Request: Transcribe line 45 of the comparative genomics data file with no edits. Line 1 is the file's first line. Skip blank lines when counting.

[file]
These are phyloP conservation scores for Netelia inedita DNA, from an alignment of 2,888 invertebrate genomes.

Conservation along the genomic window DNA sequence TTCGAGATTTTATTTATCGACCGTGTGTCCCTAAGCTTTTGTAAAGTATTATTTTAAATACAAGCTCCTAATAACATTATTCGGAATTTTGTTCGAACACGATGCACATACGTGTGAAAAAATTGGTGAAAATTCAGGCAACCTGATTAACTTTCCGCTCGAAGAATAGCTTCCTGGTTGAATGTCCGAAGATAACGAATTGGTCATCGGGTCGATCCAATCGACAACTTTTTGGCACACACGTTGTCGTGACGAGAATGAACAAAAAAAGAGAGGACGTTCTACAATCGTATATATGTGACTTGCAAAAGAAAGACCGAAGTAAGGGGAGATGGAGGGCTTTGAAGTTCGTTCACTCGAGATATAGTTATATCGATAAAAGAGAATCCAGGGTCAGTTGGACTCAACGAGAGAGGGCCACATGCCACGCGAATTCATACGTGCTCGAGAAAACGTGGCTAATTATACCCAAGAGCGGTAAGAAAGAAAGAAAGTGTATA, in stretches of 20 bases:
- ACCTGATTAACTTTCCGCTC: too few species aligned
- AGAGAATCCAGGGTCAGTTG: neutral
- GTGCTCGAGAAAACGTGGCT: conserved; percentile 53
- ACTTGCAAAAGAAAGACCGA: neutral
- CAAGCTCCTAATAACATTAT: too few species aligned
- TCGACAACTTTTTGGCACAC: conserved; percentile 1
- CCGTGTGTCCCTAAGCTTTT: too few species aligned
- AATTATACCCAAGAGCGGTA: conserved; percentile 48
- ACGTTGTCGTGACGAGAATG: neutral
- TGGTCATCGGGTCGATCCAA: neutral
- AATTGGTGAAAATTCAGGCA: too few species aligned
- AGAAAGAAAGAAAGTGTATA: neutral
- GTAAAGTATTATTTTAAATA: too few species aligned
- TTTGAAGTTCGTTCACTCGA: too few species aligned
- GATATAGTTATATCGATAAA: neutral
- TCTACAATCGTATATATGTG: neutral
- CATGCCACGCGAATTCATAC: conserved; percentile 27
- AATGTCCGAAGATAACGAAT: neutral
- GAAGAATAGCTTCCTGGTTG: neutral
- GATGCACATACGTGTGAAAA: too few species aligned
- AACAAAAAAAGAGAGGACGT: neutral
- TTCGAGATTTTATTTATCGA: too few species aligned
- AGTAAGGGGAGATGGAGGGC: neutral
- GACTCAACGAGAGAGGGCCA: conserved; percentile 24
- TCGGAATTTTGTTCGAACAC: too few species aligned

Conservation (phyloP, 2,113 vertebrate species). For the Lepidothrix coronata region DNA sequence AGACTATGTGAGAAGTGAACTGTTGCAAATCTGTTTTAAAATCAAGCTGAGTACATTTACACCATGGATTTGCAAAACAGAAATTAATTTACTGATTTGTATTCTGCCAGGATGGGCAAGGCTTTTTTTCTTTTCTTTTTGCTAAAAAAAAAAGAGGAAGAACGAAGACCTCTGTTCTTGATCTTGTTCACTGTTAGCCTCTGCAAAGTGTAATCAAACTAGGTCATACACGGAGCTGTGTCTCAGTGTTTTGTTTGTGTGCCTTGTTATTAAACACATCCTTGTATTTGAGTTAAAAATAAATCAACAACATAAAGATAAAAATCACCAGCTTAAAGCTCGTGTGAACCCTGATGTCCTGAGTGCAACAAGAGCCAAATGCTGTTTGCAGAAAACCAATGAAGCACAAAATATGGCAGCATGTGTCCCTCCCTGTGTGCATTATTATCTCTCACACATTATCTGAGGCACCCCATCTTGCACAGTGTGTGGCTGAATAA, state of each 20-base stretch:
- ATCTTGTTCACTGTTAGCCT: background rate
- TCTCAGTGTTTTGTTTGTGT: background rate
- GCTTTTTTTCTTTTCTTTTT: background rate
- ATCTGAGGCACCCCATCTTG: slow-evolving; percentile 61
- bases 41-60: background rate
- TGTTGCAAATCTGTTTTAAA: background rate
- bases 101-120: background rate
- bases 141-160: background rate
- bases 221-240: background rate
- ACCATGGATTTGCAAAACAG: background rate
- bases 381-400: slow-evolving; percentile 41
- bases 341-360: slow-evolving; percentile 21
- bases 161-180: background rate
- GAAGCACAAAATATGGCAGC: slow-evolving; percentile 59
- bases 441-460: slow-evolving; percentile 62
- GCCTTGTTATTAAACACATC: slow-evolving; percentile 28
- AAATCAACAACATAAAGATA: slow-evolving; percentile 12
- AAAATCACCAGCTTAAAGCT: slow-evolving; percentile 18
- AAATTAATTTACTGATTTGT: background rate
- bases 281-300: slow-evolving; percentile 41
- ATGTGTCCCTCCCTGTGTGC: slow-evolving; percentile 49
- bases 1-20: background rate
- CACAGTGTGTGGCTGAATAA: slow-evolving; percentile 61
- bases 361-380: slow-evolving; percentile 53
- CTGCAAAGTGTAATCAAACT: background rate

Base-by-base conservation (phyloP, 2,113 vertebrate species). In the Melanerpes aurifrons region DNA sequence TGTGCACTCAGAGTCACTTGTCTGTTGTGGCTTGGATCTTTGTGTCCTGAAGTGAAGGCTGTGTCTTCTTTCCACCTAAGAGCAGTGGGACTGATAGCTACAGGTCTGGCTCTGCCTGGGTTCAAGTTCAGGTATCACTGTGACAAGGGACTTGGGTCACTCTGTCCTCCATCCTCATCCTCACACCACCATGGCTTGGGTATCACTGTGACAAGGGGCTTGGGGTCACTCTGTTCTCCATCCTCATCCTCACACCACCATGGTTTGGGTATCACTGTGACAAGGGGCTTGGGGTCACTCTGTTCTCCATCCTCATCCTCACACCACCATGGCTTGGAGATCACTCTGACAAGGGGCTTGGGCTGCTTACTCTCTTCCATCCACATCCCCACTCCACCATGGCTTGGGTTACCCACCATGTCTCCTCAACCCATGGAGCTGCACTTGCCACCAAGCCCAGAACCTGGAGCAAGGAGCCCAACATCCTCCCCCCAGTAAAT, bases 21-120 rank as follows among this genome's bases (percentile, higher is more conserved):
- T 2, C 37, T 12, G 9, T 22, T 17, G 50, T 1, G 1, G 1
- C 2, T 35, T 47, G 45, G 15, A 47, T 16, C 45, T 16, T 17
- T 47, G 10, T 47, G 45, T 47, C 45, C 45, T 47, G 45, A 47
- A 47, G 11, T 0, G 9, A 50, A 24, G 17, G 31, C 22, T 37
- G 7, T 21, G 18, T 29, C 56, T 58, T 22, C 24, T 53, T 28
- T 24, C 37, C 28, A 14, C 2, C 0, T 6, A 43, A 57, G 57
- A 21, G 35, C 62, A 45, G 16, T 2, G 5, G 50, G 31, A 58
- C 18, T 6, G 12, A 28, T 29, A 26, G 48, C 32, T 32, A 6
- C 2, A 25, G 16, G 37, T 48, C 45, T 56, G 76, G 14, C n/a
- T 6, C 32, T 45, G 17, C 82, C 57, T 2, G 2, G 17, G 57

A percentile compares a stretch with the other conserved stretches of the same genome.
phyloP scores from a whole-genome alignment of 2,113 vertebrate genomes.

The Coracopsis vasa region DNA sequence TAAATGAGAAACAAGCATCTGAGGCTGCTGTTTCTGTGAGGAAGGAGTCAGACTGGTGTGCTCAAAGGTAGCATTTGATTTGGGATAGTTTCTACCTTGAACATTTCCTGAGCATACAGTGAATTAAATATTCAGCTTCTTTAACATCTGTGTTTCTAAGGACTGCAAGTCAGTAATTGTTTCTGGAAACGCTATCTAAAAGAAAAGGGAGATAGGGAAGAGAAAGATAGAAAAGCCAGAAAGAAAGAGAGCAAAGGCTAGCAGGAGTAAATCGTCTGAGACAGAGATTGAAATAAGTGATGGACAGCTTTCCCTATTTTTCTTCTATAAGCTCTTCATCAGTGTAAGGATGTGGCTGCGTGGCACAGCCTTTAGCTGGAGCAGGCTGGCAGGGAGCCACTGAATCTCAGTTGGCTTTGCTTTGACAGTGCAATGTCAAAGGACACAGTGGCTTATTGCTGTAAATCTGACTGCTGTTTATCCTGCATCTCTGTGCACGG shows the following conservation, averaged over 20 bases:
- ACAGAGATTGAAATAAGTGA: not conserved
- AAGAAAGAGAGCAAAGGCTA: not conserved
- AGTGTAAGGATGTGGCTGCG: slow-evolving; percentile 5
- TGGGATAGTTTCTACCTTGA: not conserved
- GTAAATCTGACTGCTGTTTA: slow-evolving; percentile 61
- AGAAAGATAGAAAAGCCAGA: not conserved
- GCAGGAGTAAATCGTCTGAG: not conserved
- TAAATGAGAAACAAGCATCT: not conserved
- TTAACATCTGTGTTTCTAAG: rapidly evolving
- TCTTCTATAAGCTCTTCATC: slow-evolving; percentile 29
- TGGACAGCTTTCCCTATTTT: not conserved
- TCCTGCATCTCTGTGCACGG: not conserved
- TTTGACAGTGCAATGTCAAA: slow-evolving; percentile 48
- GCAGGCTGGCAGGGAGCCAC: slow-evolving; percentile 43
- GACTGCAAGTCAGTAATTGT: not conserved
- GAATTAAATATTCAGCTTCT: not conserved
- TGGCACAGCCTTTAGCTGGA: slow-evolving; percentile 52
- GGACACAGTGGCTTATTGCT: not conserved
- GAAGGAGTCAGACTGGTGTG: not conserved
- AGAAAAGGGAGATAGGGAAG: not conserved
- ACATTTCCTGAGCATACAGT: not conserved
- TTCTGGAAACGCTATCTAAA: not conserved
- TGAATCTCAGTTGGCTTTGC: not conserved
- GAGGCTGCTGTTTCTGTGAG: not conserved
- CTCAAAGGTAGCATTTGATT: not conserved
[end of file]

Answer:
- AAATCAACAACATAAAGATA: slow-evolving; percentile 12